All I can come up with is that I maybe never fully grasped the build tools. I've worked in fairly large Java projects. But always with a feeling of not being fully in control, of relying on trial and error in some situations. With other toolsets I feel fully in control.

It's not you Java, it's me. But I still don't trust you. You never let me in on your secrets.

Most of my professional work life has been developing Java, and my feelings are similar to yours. I really can't stand it anymore.

However, I wonder if part of it is the experience that "most Java jobs suck", whereas in reality most jobs suck. So had I been a Ruby developer for the last 10 years, maybe now I would be sick of Ruby.

That said, there also a number of evident things that annoy me about Java.

What have you been using as a replacement?

Has the Java the brand completely evolved from a enterprise Sun product, into a counterculture language? With GWT and other JVM languages, Java is starting to look cool again.

It's funny that you characterize Sun as "enterprise", when Java is now an Oracle product (which is even more "enterprise") while Sun, at least sometimes, was actually pretty cool.

not cool, just mature/polished/stable.

Come on... The JVM is cool.

The JVM is the x86 of the VM world. Ugly, used for things it was never designed to properly handle, but also heavily optimized.

No way it could be as ugly as an x86. The x86 has been with us since the 8080 days (the 8086 was a 16-bit 8085, done in a hurry because the i432 flopped). It's a kludge wrapped in a another kludge.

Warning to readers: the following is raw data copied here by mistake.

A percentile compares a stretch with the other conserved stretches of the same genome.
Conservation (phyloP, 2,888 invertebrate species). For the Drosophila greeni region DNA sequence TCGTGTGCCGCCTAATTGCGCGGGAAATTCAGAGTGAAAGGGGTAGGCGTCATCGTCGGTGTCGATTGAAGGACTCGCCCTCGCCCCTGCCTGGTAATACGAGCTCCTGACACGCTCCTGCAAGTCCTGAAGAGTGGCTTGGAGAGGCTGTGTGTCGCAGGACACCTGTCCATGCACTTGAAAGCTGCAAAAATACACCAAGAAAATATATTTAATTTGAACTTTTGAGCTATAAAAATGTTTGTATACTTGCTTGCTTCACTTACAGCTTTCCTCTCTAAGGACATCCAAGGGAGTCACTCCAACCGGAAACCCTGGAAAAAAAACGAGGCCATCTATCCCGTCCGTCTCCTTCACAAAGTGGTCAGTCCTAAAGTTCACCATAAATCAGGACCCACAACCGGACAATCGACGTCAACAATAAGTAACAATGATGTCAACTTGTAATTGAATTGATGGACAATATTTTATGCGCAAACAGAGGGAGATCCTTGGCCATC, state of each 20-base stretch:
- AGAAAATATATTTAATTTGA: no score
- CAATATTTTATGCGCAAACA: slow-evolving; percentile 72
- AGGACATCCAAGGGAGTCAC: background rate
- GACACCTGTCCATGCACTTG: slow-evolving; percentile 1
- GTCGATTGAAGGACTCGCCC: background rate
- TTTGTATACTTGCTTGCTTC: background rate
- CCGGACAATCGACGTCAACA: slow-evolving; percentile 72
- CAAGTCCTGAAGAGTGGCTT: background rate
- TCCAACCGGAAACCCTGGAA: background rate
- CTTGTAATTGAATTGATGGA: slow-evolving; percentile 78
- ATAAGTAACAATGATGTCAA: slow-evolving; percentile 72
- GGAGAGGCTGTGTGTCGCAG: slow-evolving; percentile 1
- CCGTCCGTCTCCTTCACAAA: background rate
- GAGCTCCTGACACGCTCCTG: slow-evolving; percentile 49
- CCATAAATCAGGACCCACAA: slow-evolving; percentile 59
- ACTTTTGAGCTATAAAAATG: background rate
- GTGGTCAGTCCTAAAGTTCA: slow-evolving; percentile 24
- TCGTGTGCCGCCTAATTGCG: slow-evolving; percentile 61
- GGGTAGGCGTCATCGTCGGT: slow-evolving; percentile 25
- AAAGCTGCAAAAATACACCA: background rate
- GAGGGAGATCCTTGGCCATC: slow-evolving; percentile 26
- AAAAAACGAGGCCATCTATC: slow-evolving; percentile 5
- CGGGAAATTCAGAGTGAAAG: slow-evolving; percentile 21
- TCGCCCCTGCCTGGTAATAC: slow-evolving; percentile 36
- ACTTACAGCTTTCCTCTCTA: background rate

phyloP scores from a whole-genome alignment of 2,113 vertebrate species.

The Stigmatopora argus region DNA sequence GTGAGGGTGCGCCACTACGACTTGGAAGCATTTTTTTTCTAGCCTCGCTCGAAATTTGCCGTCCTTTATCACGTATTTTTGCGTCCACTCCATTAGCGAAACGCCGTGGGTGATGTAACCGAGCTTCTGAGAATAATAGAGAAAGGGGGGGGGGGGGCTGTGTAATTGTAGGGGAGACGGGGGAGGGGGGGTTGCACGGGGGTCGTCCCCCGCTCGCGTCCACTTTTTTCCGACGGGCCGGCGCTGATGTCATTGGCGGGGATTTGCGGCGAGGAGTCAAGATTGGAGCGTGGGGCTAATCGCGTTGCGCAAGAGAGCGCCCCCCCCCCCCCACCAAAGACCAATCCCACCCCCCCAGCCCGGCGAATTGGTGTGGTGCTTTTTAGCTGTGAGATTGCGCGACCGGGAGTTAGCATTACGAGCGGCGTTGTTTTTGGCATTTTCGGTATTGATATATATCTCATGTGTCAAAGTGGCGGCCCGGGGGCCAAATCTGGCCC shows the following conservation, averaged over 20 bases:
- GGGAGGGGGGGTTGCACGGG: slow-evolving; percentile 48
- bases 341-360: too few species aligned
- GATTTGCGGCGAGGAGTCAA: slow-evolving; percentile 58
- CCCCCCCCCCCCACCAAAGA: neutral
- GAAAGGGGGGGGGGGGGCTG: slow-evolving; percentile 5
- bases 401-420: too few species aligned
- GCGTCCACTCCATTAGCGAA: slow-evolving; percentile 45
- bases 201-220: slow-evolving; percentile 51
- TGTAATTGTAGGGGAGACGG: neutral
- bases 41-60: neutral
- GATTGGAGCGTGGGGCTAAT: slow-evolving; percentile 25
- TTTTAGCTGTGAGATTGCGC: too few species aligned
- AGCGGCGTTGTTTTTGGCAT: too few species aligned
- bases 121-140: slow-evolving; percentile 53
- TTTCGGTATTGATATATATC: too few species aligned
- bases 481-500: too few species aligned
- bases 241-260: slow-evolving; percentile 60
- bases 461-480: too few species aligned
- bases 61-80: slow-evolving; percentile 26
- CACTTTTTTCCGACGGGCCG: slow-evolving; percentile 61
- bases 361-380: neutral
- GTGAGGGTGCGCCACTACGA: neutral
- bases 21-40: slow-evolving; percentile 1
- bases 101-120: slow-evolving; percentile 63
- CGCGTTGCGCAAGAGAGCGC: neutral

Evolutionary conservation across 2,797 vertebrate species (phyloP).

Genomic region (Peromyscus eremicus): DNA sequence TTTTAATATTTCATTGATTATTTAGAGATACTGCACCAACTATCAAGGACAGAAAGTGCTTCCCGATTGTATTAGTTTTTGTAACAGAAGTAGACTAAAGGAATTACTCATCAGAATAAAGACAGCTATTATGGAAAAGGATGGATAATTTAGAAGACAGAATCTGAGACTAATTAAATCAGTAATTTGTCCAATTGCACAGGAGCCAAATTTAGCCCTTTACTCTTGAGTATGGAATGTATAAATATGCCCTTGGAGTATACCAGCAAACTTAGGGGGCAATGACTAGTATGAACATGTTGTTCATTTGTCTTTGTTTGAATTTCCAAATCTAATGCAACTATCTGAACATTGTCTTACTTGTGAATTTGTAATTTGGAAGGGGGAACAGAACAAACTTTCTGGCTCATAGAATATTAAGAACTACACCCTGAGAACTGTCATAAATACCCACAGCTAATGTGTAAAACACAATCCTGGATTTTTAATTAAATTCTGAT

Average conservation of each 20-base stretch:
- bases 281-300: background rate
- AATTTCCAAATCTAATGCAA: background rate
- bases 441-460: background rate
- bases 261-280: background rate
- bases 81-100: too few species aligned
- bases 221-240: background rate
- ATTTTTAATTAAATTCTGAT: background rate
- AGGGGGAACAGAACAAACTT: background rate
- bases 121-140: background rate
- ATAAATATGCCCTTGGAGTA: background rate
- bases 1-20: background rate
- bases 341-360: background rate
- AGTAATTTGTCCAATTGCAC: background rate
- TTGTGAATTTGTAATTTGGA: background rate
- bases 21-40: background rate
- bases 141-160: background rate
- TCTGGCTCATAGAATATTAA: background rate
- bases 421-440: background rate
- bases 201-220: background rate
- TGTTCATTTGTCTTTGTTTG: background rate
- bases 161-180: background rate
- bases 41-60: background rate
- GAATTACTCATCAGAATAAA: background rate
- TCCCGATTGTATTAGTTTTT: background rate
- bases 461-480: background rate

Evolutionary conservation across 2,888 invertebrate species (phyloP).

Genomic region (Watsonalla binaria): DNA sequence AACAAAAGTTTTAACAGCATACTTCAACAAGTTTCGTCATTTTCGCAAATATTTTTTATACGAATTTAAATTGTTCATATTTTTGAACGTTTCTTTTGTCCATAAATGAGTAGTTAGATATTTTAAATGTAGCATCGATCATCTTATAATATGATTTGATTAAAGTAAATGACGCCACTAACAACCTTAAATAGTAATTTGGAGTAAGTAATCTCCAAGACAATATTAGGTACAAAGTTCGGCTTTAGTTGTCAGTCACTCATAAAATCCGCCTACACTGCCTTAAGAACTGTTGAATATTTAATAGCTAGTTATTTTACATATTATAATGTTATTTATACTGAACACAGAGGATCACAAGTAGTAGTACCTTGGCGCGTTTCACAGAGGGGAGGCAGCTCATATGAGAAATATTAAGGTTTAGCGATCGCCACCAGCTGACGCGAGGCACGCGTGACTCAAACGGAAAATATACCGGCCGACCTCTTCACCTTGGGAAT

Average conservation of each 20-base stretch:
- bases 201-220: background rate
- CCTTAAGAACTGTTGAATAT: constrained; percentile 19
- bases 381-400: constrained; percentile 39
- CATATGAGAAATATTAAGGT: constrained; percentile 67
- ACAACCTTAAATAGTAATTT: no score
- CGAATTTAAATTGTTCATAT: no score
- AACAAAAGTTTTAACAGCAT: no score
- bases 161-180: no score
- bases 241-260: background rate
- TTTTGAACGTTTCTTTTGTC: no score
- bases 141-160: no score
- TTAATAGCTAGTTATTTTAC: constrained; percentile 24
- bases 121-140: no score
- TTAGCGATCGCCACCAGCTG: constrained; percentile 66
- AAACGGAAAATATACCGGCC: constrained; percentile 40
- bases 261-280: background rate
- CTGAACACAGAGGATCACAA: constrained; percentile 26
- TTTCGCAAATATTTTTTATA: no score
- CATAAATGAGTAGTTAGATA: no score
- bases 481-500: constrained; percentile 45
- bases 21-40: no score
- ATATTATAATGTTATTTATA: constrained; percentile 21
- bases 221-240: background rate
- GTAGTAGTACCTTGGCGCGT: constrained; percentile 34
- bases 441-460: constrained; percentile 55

Or, as people say, it's kludges all the way down.

It's not a generic VM. Sure it's got a lot of basic instructions for adding (signed) numbers together but a lot of important instructions are very high-level and very specific to Java. It was never designed to run anything else. So non-Java languages ported to the JVM do involve kludges. The comparison to x86 isn't far off.

yes, and implementing things like tail call recursion requires major kludge.

But, albeit we could discuss about stack based vs register based VM instruction set design, some of the limitations of the JVM are not inherent to its design, but rather to the inability to evolve.

Who's going to introduce bytecode extensions to the JVM now? And correctly manage the upgrades, backward compatibility process etc.

Mature products sometimes have this kind of issues. But, who knows, perhaps there will be a time frame when such a change will be welcome (along with java7 closures?) by the community, even if causing some migration problems.

It's improving. Java 7 is much friendlier to dynamic languages and, with it, many of the kludges will be a thing of the past.

It would need to be really inelegant to warrant a comparison with the x86...

> Java 7 is much friendlier to dynamic languages ... it would need to be really inelegant to warrant a comparison with the x86

Not that much, and not that inelegant ... at least x86 evolved a lot since 8086. The JVM itself evolved only in the internal architecture, but the bytecode itself is almost the same since Java 1.

The best VM for multiple language will soon prove to be LLVM, only because it makes your code cross-platform, while being low-level enough and not being strangled by a standards body.

It's actually easier to build a compiler for LLVM than it is for the JVM ... you might not go at first with a generational GC, and the speed might be terrible ... but at least you have room to grow ...

I have yet to see a language on top of the JVM beat LuaJIT2 (even Java itself can hardly beat it in simpler benchmarks). And the optimizations in Java7 can be achieved today in Java6 (with lots of workarounds, of course).

Saying the x86 evolved is like saying that, it would be evolution if I grew half a dozen tentacles, wings, two more unconnected brains, an exoskeleton and poison bags.